Friday, June 12, 2015

The Next New Thing?

I know my mouth was pulled into an uncharacteristic, self-satisfied smirk - I couldn't help myself. I was watching my arch-rival (or so I thought) as he read my Creative Writing Competition entry with widened eyes, and what sounded like comments of awe.
          The entry didn't win the contest, but I was convinced that this was because my ideas were too radical - so out of the box that they'd jumped onto a new plane, invisible to the lower minds of the judges. And I validated all these thoughts with just the look of respect I'd recieved from a fellow-teenage with his own meagre experiences.

That was more than three years ago, and today, as I felt that same satisfied smirk crease my face again, I was about to come to the same conclusions about my creative ability - that my art is just out of this world.
     This time, the object of my pride wasn't a contest entry, but an idle doodle that had turned into an intense art project. But then I really looked at this doodle - this picture of the earth, and Jesus, and an aloe vera plant/ fiendish fire of hell - and I doubted the creativity here.
       Yes, I'm fairly certain that the Jesus-aloe vera combination hasn't been done before (I'm making it sound more blasphemous than it looks - really), but is the never-been-done-before aspect the only requisite for creativity, for art?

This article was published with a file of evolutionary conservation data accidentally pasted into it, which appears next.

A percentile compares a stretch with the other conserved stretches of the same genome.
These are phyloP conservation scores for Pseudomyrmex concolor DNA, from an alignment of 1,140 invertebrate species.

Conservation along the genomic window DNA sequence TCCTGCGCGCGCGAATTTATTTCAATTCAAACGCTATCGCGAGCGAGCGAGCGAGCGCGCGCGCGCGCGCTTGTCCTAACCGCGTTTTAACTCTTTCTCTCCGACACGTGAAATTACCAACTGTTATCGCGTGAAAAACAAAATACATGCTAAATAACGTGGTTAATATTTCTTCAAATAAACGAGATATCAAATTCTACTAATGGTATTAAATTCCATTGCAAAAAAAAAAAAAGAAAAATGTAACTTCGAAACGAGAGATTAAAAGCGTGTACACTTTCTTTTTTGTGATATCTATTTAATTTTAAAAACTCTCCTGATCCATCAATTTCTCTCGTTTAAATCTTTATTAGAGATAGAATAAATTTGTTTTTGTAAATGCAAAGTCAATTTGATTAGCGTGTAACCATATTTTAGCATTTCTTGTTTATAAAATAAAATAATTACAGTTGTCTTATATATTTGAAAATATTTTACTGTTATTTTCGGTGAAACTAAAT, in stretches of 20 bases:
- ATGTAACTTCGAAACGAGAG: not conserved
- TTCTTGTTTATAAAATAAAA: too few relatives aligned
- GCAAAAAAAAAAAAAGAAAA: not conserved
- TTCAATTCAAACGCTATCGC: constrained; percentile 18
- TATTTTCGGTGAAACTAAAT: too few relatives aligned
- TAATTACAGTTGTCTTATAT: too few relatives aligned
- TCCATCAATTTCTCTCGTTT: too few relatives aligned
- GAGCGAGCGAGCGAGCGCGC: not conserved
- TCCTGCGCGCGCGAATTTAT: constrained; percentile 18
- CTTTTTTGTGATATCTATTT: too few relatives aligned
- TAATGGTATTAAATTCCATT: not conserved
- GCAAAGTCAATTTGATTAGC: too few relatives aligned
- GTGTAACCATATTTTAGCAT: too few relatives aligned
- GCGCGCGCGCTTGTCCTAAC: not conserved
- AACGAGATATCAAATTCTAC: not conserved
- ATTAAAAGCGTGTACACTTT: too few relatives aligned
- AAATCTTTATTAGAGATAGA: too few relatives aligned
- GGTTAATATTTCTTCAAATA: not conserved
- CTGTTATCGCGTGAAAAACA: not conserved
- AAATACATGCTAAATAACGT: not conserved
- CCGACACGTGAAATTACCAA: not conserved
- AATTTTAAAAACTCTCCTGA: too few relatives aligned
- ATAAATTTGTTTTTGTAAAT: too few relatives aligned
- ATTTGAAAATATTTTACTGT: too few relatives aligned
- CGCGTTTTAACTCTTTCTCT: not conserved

Anyone can put two highly improbable ideas together and that can be original/new, but is that creativity? Is that art?
I mean, just because something is out of the box of conventionality, doesn't mean it is creative and artistic. My doodle of Jesus and aloe vera, for example.
Can you spot the Jesus?

Art has to mean something - it isn't just the inane juxtaposition of random ideas that haven't been put together before. If the unconventionalism in your art is just for the sake of being unconventional, it's not art anymore - it's just an empty clash of vague ideas, like the output of a scrambled computer.

For years, I've heard the cry to think out of the box, to innovate, and create new things, but I've never once heard anyone tell me to create something meaningful. I've been "thinking out of the box," "and creating new things" this entire time, but I haven't really been doing these two things with an end goal of creating meaning.
       My aforementioned contest entry was a mess of ideas - Robin Hood meets Lady Gaga meets Oliver Twist - without any clear ultimate meaning or purpose. It was flamboyant, but empty.
          My doodle, as already described, was about the "decaying fungus of humanity in hell" and Healing. Again, I didn't really put those together the way they needed to be put together - instead, I garishly pasted two different figures of healing (Jesus, and Aloe Vera) on top of the "fungus" - juxtaposing them, but not really giving the whole thing any real meaning.

So far, for me, art has just been about creating new things that no one has ever thought of before. Somewhere along the way, the "innovating," "creating," and "thinking outside the box," became more important than the end result of creating something meaningful.

I'm really only speaking for myself here, but it is possible that, in this world of social media and the rapidly changing trends, art is more about being the next "new" thing, rather than the next meaningful thing.